The Huskies will have their hands full in trying to upset top-ranked Gonzaga, which has won 11 of the past 12 meetings in the series and is among the highest scoring teams in the country. "I see an offensive blitzkrieg,” said UW coach Mike Hopkins of the Zags.
Perhaps to lighten the mood, Mike Hopkins feigned ignorance about Washington’s next opponent.
“I forget,” he said smiling. “Who do we play again?”
And then the Huskies coach spent the next 15 minutes heaping mounds of praise on the No. 1-ranked Gonzaga Bulldogs, their explosive offense and coach Mark Few, who has been at the helm of the dynastic basketball powerhouse for the past 20 seasons.
“I see an offensive blitzkrieg,” Hopkins said noting Gonzaga ranks second in the nation in scoring while averaging 98.4 points per game. “I see a team that’s explosive. They really feed off of other people’s turnovers and bad shots. They are as good of a transition team as there is.
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“Every player can pass, dribble and shoot. They’re unselfish. They’ve got everything covered. They can shoot it. They can go inside. They got great interior players, guys that can play inside and outside. Extremely skilled and disciplined. They’re a great team.”
Hopkins, who inherited a streak of losses in the century-old rivalry with Gonzaga that originated in 1910, got a taste of Gonzaga’s dominance during a 97-70 beatdown last year in front of a soldout crowd at Alaska Airlines Arena.
But at 8 p.m. Wednesday, the second-year UW coach will experience the full Zags effect when he takes his first steps inside McCarthey Athletic Center, which has been a house of horrors for the Huskies.
Washington has lost its past seven games at the Kennel where GU has a 20-game winning streak against nonconference opponents.
“You’re going to have a great environment,” said Hopkins, who spent 18 years as a Syracuse assistant before taking over at Washington. “I heard so much about it. I’ve been to a lot of great places so I’m excited about that. To be able to experience that will be great.”
In their last trip to Spokane, rowdy GU fans created a raucous atmosphere that rattled the Huskies who didn’t put up much of a fight during a 98-71 defeat.
For practical purposes, the game was decided when the Bulldogs used a 30-6 run to go up 35-10 with 7:41 remaining in the first half. Washington trailed 47-22 at the break and never got closer than 24 points the rest of the way.
Hopkins is preaching poise to a team that didn’t show much of it last month during an 88-66 defeat at No. 8 Auburn.
“It’s just yelling,” said Hopkins who switched from subdued to animated while illustrating what UW will receive Wednesday night from GU fans. “If I go to a player and I go ‘Yaaaaaaaaaah!’ Does that effect you? You know what I mean? It’s one of those things. You got to, it’s basketball. You’ve been playing your whole life.
“The hype of it, the build up can get you out of really what your poise is. That’s a big word poise. … It’s going to be a great test for us.”
Few and the Bulldogs (8-0) are seemingly at the height of their powers – not to mention on top of the college basketball world – while Hopkins and the Huskies (6-2) are currently on the outside of very early NCAA tournament forecasts.
Washington, which ranks 58th in the NCAA’s NET ranking, needs a statement win to make amends for its drubbing at Auburn and a last-second loss against Minnesota two weeks ago.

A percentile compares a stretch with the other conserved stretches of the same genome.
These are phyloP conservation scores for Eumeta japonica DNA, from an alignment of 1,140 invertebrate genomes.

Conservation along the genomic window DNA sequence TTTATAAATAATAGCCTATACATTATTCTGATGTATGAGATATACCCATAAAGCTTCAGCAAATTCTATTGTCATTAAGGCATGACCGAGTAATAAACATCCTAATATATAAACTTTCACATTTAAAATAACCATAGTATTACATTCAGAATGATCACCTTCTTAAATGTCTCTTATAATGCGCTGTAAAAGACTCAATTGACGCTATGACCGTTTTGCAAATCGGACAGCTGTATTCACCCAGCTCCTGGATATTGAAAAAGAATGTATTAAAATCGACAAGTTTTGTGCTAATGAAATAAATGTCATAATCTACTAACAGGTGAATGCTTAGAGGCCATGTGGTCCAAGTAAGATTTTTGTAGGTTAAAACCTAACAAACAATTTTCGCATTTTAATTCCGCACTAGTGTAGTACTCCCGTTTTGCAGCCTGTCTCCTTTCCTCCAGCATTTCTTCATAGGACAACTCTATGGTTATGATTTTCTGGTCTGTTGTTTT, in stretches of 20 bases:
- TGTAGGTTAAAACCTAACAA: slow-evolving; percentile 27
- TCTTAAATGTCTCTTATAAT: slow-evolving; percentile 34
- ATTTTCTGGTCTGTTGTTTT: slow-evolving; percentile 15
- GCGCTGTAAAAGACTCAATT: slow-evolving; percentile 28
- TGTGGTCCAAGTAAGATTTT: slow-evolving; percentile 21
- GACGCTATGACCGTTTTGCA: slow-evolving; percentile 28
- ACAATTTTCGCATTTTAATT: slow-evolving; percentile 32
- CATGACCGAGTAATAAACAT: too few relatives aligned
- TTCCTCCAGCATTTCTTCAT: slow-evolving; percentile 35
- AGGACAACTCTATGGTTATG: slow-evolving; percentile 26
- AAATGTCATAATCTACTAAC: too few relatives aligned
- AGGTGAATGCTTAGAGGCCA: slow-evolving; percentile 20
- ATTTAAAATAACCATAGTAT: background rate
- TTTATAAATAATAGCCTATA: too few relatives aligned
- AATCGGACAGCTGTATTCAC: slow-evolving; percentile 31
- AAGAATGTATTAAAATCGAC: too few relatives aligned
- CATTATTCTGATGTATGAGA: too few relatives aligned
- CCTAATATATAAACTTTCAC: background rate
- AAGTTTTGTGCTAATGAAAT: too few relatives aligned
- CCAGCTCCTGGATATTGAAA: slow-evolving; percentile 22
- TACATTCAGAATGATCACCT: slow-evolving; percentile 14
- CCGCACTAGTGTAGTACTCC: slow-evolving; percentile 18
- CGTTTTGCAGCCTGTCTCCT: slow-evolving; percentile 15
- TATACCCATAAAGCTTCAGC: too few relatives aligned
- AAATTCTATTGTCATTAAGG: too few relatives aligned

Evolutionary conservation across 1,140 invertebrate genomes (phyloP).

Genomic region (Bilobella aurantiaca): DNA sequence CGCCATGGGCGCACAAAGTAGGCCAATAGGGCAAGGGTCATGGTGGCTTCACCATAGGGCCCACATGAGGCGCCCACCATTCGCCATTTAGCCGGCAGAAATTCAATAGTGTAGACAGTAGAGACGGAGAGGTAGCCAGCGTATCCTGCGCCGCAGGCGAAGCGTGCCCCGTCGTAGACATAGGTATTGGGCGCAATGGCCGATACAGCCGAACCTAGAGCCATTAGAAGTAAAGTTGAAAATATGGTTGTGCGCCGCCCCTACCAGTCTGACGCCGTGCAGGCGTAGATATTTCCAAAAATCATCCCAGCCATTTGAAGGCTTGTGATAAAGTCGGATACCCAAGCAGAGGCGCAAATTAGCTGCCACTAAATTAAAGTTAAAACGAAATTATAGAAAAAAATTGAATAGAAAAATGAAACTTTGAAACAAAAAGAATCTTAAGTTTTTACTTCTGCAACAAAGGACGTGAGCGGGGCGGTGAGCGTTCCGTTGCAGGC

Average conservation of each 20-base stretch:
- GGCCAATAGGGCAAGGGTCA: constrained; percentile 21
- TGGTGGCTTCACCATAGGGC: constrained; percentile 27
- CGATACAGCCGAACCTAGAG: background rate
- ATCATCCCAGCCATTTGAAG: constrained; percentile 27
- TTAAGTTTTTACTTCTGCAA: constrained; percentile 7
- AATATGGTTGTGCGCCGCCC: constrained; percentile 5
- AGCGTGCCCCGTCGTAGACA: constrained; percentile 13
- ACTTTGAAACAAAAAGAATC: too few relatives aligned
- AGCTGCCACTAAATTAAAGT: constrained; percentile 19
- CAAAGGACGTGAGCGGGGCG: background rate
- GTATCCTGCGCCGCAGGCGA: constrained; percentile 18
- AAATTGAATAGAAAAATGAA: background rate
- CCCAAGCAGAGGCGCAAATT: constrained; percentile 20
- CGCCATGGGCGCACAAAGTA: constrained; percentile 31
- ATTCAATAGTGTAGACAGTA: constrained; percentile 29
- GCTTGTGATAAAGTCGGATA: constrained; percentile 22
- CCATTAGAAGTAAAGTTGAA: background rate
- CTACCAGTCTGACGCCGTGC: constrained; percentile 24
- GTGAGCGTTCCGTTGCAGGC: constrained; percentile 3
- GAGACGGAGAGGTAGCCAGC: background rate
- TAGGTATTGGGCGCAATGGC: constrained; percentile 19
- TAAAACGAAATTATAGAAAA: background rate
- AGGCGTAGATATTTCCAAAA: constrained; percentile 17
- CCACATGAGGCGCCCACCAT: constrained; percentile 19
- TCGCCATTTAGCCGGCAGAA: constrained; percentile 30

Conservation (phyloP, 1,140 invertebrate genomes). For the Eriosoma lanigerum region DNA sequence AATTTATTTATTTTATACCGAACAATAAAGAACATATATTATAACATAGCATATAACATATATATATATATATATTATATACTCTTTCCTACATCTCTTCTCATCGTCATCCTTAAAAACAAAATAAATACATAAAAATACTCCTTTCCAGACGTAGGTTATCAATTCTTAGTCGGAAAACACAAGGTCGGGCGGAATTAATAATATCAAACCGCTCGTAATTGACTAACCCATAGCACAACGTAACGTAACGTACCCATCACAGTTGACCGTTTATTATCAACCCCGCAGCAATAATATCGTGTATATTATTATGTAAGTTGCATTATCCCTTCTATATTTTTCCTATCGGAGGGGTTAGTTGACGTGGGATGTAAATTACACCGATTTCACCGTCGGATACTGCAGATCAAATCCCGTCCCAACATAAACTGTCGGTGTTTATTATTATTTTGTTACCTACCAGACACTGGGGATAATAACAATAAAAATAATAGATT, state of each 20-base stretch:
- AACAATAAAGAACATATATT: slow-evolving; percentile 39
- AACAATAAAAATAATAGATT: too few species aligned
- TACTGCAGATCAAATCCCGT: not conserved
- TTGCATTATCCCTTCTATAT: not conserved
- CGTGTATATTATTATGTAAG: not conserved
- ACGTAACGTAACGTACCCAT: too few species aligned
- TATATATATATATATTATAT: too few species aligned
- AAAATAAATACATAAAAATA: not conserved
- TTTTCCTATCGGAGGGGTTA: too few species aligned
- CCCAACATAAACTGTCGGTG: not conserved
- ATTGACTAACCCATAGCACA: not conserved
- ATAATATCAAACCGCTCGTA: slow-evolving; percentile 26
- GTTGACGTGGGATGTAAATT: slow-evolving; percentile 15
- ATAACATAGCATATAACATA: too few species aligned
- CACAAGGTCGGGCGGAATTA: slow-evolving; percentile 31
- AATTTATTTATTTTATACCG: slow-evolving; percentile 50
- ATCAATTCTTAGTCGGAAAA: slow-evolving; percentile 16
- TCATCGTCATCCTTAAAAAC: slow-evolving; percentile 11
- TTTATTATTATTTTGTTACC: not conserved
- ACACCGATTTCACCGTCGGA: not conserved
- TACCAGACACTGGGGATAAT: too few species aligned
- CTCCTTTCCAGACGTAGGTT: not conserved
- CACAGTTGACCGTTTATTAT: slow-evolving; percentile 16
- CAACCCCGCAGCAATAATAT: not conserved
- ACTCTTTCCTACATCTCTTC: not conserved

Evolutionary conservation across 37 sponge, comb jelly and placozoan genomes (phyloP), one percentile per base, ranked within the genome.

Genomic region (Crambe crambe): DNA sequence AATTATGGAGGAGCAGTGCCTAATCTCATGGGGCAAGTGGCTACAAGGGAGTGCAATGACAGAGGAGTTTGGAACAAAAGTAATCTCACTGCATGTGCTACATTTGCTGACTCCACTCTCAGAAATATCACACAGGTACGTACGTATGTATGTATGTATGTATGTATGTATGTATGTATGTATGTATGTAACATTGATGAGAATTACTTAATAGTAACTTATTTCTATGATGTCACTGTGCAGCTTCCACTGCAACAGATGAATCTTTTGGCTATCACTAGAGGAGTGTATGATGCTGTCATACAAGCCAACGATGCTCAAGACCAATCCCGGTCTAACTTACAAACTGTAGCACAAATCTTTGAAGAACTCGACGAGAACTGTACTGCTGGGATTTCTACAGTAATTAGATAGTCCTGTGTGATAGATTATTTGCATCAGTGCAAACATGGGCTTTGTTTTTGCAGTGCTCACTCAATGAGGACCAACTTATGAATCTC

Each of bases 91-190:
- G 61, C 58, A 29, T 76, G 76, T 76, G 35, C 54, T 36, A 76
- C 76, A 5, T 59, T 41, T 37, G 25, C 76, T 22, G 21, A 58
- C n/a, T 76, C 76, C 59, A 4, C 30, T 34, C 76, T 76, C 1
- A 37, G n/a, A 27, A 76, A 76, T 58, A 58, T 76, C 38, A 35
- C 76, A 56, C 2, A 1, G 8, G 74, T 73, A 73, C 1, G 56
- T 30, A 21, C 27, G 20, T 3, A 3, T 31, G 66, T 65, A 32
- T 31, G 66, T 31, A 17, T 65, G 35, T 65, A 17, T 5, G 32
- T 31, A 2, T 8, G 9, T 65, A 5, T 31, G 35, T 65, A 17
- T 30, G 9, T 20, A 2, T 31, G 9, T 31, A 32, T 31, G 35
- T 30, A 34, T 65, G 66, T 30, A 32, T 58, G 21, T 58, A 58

“We’re going to have to have our ‘A’ game,” Hopkins said. “We’ve done it before when we executed game plans.
“I just challenged the guys, this is one of the greatest opportunities that you can have. Not too many people in a lifetime get to play against a No. 1 and we’re one of them. We get a chance and it’s going to be a lot of fun.”
History and the Las Vegas betting line that made UW a 15½-point underdog, say the odds are against the Huskies.
Washington is 2-28 all-time and 0-12 on the road against a No. 1-ranked team.
“Playing a top-ranked team is something you’ll never forget,” said former UW star Tre Simmons, who led the Huskies to a 75-62 win against No. 1 Stanford on March 6, 2004. “And if you win that game, you’ll be remembered for the rest of your life.”
Behind a team-high 16 points from Simmons, Washington handed the Cardinal its first defeat in the regular-season finale at then Hec Edmunson Pavilion.
Simmons remembers the Huskies alternating between elevating and downplaying the importance of the game.
“At times you’re thinking everybody is watching and this is a chance to put your team on the map,” he said. “But then you’re also thinking, we got nothing to lose. They’re No. 1. We’re not, so the pressure is on them.
“Basically, you’re just telling yourself anything so you can be as relaxed as possible and play your best game.”
Any advice for the Huskies?
“It’s going to be crazy in the Kennel,” said Simmons, who went 0-2 against Gonzaga. “They’re going to be on you from the moment you walk in until the time you walk off.
“You got to stay together, run your stuff and just trust and believe that it’s good enough.”
Following a similar script, Washington stunned the college basketball world a year ago this week and defeated No. 2 Kansas 74-65 in Kansas City, Mo.
And four days later, the Huskies lost by 27 points to Gonzaga.
“We thought we had arrived and then, bam!” Hopkins said. “When you go against the best – and they are the best team in the country – these are games that tell you where you are.”
For Hopkins, the big takeaways from last year’s game are UW’s 12 turnovers that led to 18 points and GU’s 13 offensive rebounds that resulted in 26 second-chance points.
“We’ve got to be able to manage and protect the ball,” he said. “We got to be able to get a good shot and get it to the right guys.
“If we can do that, I think we can be in in the game and hopefully have an opportunity to get an upset.”